Re: [gnome-love]Hi!

Is there a page where I can read about the purpose of gnome-love.

Miguel has been working on the document that describes 
the gnome-love project but he has been busy latelly, this
is the only reason we have not announced it in
gnome-announce-list gnome org 

The real problem is that Chema is afraid of writing anything that
looks like documentation.  He has some sort of panic to anything
remotely that looks like a collection of english paragraphs.

So I have indeed a set of HTML files that describes what the project
is, but they are not finished.  Here they are:

<title>The Gnome Love Project</title>
<body bgcolor="white" fgcolor="black">
<link rel="STYLESHEET" type="text/css" href="style.css">

<font size=+3>The Gnome Love Project</font><br>
<font size=+2>Miguel de Icaza</font><br>(<a href="mailto:miguel gnome org"><tt>miguel gnome org</tt></a>)

<h3>Introduction to the The Gnome Love project.</h3>

        The Gnome project has produced a confortable desktop
        environment to use.  New members have joined our community and
        sometimes they do not know how to work together with us, or
        something they just need a helping hand that will guide them
        through the process of contributing to Gnome.  <p>

        The `Gnome Love' project is an effort to match people
        interested in improving Gnome, our applications, our desktop
        and our libraries with people who can guide them through this
        process and can hold their hands: we are basically trying to
        create a Gnome Hacking School. <p>

        The attendees to the Internet-based Gnome Hacking School get
        to learn how to work with other teams, how to work with the
        Gnome community, how to work with the Gnome technologies, and
        they get to innovate and create on a rich platform.<p>

        The Gnome project benefits from the motivation and the courage
        of new and motivated people who come fresh to the project, and
        can introduce new ideas, more innovation, and fresh energy
        into the project.<p>


<title>GNOME Love Projects</title>
<body bgcolor="white" fgcolor="black">
<link rel="STYLESHEET" type="text/css" href="style.css">

<h1>Areas of Work.</h1>

There are many areas in which you can cooperate to improve GNOME
depending on your skills, please refer to:


        <li><b>Programmers:</b> <a href="#improving">Improving
        existing applications</a>; <a href="#bugfixes">Bug Fixing
        existing applications</a>; <a href="#new">Writing new

        <li><b>Finding problems:</b> Finding problems in GNOME is an
        important task as this will help new programmers to pick up
        tasks and improve GNOME.  Without your valuable input there is
        not much we can do.

<h2>Improving Documentation</h2>

<h2>Hacking Tasks</h2>

<a name="improving">
<h3>Improving Existing Applications</h3>

        Current applications might lack some functionality in one or
        more areas, and we could improve an existing application to
        make it better for day to day use.<p>
        There are various areas in which an application can be
                <li><b>Usability:</b> many times an application will
                have all the features that it is supposed to have, but
                using some of those features might be complicated, or
                it would inflict some pain in the user in terms of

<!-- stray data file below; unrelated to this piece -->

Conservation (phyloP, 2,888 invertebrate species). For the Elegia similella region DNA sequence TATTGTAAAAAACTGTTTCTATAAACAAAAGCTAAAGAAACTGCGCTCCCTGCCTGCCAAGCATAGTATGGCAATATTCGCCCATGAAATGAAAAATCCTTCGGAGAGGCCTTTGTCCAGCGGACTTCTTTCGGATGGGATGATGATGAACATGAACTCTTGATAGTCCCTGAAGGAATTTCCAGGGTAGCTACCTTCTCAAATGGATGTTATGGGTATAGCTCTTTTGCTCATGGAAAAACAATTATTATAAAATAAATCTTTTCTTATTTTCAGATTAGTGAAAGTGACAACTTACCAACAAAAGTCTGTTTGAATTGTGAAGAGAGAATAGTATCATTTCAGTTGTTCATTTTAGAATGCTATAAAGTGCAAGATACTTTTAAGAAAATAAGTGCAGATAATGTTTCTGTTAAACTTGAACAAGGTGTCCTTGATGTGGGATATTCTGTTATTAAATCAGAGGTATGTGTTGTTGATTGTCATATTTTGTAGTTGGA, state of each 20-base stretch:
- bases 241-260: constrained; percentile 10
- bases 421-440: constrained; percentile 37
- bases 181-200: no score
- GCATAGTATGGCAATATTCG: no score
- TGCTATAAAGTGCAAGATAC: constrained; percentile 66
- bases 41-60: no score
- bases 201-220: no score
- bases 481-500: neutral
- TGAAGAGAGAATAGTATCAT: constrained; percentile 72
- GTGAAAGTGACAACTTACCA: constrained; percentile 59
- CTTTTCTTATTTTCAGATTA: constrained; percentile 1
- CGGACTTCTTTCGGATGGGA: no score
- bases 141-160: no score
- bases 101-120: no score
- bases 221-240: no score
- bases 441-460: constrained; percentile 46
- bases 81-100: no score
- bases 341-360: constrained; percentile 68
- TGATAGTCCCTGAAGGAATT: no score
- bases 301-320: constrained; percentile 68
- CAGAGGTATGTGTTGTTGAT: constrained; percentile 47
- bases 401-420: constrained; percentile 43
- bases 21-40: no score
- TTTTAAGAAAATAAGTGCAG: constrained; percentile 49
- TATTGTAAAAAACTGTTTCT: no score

repetitive actions.  Applications should be written in
                such a way that they help the user become more
                effective while using the program.
                Joel has a lot of information on this subject: <a
                and <a href="$55";>here</a>
                <li><b>Robustness:</b> it is important to make applications
                robust when dealing with user input.  The application
                should do what it is expected to do and not have any
                special surprises.<p>
                <li><b>Making applications simpler:</b> It is our job as
                engineers of the GNOME system to make a number of
                decisions for our users, because most of the time
                people are not using our application because that is
                the only thing they care about in life.  They are
                using it because they are trying to get something
                Our task here is to reduce the number of configuration
                options in some applications and provide better, saner
                defaults.  To learn more about this, read <a
                Joel again</a>, quoting him:<p>

                Every time you provide an option,
                you're asking the user to make a decision. That means
                they will have to think about something and decide
                about it. It's not necessarily a bad thing, but, in
                general, you should always try to minimize the number
                of decisions that people have to make.
<a name="bugfixes">
<h3>Bug Fixing Existing Applications</h3>

        There are many problems in existing applications: bugs,
        usability problems, people or design mistakes.  Many people do
        file bugs to the GNOME bug tracking system.
        A good source of problems in GNOME are the bugtracking
                <li><b>GNOME Bugzilla:</b> <a
                Most components of the GNOME desktop have their "bug
                home" here.<p> 

                <li><b>Eazel Bugzilla:</b> <a
                covers Nautilus, Medusa, OAF, Sawfish, Gnome Pilot,
                reef, xml-i18n-tools, GNOME VFS and Eazel Tools.<p>

                <li><b>Ximian Bugzilla:</b> <a
                covers Bonobo, Evolution, Gal, GtkHTML, GdkPixbuf, Red
                Carpet, Ximian Setup Tools.


<a name="new">
<h3>Writing New Programs</h3>

        Before you start a 

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